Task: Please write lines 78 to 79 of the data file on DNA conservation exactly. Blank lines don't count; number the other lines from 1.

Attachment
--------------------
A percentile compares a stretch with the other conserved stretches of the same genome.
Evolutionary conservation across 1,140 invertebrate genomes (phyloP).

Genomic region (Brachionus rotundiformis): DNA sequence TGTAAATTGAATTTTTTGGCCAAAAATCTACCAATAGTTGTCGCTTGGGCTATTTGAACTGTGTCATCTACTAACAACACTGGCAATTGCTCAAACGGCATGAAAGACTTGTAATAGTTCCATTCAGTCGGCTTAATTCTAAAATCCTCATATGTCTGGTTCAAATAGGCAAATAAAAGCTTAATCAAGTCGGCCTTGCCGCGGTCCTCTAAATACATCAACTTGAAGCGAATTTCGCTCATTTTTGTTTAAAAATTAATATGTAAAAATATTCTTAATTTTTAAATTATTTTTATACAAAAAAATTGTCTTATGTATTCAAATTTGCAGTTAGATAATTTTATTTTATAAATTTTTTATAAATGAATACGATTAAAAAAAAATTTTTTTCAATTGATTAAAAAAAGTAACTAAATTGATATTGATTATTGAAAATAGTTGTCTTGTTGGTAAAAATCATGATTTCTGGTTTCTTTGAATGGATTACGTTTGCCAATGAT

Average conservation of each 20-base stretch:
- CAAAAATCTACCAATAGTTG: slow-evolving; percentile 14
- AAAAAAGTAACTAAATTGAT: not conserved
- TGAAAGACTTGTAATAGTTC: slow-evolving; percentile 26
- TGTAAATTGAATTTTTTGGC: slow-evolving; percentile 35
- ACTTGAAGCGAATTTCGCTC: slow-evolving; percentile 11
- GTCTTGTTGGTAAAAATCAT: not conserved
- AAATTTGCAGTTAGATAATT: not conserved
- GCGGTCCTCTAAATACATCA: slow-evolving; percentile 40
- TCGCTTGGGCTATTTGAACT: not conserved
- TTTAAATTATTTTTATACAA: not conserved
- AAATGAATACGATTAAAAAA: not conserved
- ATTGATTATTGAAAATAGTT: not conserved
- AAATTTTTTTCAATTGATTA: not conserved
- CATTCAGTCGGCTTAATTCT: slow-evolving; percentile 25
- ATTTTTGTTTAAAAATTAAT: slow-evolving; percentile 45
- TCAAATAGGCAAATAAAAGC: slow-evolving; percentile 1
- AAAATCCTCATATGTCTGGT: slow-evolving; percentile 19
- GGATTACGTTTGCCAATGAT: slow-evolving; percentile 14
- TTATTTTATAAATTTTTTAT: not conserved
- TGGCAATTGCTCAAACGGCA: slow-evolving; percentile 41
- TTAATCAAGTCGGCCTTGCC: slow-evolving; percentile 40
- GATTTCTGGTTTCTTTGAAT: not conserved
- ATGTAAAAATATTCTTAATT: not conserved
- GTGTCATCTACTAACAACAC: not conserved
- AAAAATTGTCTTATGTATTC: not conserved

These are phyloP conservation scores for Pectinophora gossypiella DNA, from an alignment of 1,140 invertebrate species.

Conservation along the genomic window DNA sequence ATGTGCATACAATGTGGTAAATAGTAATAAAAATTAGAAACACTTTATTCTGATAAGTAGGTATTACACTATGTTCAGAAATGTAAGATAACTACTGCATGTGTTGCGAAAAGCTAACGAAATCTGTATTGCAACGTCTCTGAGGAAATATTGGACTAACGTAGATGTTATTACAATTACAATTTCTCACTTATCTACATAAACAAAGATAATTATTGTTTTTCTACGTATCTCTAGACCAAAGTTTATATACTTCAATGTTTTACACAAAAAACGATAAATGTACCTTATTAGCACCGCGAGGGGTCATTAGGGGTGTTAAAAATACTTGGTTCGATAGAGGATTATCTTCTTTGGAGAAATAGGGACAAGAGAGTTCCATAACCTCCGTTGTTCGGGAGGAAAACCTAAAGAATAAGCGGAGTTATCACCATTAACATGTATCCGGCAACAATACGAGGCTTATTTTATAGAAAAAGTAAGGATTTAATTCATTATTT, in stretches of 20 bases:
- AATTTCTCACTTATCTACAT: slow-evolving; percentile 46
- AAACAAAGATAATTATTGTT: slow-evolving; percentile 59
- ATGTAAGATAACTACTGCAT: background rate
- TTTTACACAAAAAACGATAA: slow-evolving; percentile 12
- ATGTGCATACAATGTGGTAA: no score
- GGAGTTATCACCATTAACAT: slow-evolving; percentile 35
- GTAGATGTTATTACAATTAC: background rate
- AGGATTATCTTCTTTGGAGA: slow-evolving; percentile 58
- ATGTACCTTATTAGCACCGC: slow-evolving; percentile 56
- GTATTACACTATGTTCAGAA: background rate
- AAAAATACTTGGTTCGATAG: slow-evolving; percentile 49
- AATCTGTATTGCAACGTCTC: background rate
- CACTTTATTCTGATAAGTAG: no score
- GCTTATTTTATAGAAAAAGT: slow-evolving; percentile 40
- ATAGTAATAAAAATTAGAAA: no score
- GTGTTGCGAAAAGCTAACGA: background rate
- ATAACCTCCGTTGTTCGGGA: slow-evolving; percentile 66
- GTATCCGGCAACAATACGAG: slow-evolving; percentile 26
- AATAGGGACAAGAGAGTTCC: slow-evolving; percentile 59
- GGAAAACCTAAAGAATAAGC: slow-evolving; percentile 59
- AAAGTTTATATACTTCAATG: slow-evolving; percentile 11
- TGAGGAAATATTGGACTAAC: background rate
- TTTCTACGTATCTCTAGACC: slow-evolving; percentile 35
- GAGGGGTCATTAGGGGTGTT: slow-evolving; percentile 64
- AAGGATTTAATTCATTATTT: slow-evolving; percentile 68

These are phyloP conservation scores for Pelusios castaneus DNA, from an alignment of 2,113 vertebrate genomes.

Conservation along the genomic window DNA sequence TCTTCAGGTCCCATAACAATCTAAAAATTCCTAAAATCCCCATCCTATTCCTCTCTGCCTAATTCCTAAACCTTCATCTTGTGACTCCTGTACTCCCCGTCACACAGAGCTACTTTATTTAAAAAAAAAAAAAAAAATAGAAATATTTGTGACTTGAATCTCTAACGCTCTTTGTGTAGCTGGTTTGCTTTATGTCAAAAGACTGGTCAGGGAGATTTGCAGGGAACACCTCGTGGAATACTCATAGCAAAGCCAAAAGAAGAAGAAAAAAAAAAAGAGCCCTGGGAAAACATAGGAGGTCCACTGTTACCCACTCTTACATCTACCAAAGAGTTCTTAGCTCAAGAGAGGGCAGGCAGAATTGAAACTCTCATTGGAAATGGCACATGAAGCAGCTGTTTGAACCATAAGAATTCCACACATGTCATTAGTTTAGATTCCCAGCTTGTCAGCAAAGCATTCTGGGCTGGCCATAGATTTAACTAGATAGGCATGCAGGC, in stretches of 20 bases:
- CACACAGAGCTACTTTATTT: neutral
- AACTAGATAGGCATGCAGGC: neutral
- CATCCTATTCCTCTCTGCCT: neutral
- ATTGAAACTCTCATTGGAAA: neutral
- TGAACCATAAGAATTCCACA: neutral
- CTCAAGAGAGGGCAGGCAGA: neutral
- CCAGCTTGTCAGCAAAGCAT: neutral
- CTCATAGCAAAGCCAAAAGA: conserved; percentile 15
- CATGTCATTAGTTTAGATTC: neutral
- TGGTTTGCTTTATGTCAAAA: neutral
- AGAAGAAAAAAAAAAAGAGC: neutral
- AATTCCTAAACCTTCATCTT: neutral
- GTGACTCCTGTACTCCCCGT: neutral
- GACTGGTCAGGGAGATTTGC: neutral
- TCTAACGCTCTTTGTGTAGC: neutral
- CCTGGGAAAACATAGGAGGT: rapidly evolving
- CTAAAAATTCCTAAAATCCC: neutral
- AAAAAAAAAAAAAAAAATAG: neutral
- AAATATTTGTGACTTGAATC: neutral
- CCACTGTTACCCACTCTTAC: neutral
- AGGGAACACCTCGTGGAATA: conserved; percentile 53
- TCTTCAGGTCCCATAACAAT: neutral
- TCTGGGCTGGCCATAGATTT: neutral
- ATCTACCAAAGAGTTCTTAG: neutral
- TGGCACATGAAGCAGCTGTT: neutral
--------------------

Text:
- CCACTGTTACCCACTCTTAC: neutral
- AGGGAACACCTCGTGGAATA: conserved; percentile 53